Lest We Forget

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Row upon row, the crosses stand,
An army on parade,
Tended now by gentler hand
‘Neath verdant palisade.

Like silent sentinels, the trees
Stand guard here day and night
Though now only the bees
And vengeful magpies keep the fight.

No Sergeant-Major’s voice is heard,
No bugle call to battle.
The sound of leaves, by breezes stirred,
The call of distant cattle.

Baptised by mud and blood and sweat,
They heard their country’s call.
Waved off by crowds who then forget
And never see them fall.

From battle’s fertile fields, they’re borne
With honour to this place.
That we’ve not learned their lesson
Means yet more will meet their fate.

Though the lucky ones return,
It’s clear they’re never quite the same.
They, too, have paid a heavy price
Despite the victory claim.

Stephen Tomkins
3 April 2017
Sydney

Photo credit:
journalstar.com

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The Miracle Factory

Open all hours and open each day,
The Miracle Factory beavers away.
The Miracle Workers all wear special clothes
And speak their own language that no one else knows
With monitors, pumps and needles and tubes
And other cool gizmos that only they use,
Conduct arcane rituals from far distant lands
Attended by quizzing and laying-on of hands.

The Miracle Seekers, reluctant, attend
The Miracle Factory and hope they can mend
All kinds of ailments and injuries too,
In full expectation that they’ll all pull through.
But sadly, though, sometimes this isn’t the case,
And this is a thing that we’ll all have to face.
Still, in denial, we’d much rather stay –
In awe of the Factory that beavers away.

Stephen Tomkins
19 March 2017
Sydney

At a Loss

The fragile petals now will fall.
The leaves, of course, fell first of all.
And through it all she sits there still,
Living yet, against her will.

Her husband bravely does his best,
Including now a feeble jest.
She cried and cried, her tears now dried,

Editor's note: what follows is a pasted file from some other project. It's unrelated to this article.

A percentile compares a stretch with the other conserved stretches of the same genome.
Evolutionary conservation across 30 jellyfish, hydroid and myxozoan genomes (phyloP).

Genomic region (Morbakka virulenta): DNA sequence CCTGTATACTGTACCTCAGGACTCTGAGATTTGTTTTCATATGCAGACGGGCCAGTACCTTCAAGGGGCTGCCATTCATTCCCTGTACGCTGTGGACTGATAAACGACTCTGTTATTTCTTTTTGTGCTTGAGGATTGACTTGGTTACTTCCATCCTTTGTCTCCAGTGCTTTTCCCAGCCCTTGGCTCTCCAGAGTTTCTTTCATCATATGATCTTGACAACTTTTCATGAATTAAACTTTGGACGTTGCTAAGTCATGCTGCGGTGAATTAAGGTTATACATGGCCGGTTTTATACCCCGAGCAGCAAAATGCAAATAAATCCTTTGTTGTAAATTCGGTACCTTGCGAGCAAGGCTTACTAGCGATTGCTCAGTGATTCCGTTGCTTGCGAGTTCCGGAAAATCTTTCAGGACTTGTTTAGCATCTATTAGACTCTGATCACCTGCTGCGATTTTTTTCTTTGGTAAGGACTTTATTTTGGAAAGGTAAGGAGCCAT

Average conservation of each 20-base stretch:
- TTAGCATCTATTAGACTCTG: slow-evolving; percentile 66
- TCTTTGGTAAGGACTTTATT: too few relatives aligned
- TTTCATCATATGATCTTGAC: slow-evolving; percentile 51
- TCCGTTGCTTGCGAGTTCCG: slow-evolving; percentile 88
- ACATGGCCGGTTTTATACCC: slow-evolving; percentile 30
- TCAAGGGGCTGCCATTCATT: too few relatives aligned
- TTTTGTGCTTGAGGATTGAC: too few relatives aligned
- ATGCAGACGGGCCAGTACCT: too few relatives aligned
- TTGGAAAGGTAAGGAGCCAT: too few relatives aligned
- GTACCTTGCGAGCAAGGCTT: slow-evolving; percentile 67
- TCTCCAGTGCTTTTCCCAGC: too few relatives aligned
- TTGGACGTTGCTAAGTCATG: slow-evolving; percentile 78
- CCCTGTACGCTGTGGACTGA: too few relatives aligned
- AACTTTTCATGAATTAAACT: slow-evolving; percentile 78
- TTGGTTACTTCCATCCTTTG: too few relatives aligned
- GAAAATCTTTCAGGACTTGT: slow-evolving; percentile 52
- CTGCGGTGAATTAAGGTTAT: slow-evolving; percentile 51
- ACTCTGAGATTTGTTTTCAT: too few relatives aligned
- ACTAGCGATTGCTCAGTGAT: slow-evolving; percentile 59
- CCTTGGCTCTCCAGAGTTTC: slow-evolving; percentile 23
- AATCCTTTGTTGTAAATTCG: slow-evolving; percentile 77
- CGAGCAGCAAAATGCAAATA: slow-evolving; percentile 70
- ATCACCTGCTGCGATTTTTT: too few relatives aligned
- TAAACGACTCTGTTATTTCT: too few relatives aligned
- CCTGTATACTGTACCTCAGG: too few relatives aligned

Since the day her baby died.

If only this, if I’d done that,
The self-destructive mental chat
Continues on inside her head
And fills her husband with such dread.

He prays she simply needs more time
To learn to deal with such a crime.
For now, he mourns not one but two:
The baby’s one, his wife now too.

Stephen Tomkins
14 January 2017
Sydney

Production Line

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Life’s factory conveyor-belt never will stop.
It races along and then suddenly drops,
Rolls under and hurries right back to the start –
To all things indifferent and lacking a heart.
We start when we land on the belt with a thump,
Well may we cry since from then on we jump.
Following orders as soon as we wake,
It’s chaos and frantic – no wonder we ache

To stop that betrayer-belt just for a while,
To regain our sanity, pause for a smile.
If in denial we didn’t persist,
The shadows we’re chasing would cease and desist.
And though the assayer-belt rolls on apace,
Reaching the end, we drop off without trace.
We only arrive there when our time is done,
Resistance is futile – it can’t be outrun!

Stephen Tomkins
15 November 2015
Perth

A Day in the Life….

The sun half-heartedly crawls out of bed
And very reluctantly slides overhead.
A veil of ice crystals is covering his face –
One more loathful witness to what will take place.

The Doctor now cheerfully strides down the line
Then gives me a wink to say all will be fine.
Through snow, slush and filth, still the railroad tracks gleam,
The train then appears, as if shrouded in steam.

The chill in the air has invaded my bones
And through the barbed wire, the icy wind moans.
When I ask my Sergeant what all of this means,
“Do your damn duty!” he angrily screams.

The train has arrived and the doors are forced open;
Out fall the people, exhausted and frozen.
With shouting and wailing, selection begins –
The Doctor continues to seek out the twins.

Oh! How did I come to be part of all this,
Since studying music was my source of bliss?
These people did nothing but sadly be born.
The fit and the healthy are stripped and then shorn.

There’s no way, it seems, to escape from this place
Without bringing me and my unit disgrace.
The air here is fetid and really does stink,
And I, when off duty, rely on the drink.

Stephen Tomkins
5 November 2015
Canberra

 Author’s note:
I would like to clarify that this poem is not an attempt to justify the actions of those who inflicted the Holocaust upon the world. They cannot be justified. Rather the poem is an attempt to find humanity where little, if any, existed.

Cecil

Zimbabwe Lion Killed

Cecil was a friendly lion,
Never harmed a living soul.
Didn’t stop a Dentist flyin’
In to seek his huntin’ goal.

He traveled up the Root Canal,
Noting his extraction point,
Cleaned and polished rifle pal,
Drilled with leaden needlepoint.

The tragic death of Cecil was
The catalyst for much debate.
Hunted down the Dentist ‘cause
His clients sought to litigate.

The death of thousands, strange to say,
Fails to register at all.
Unpeople, on our conscience, weigh
Hardly anything at all.

Stephen Tomkins
14 August 2015
Jakarta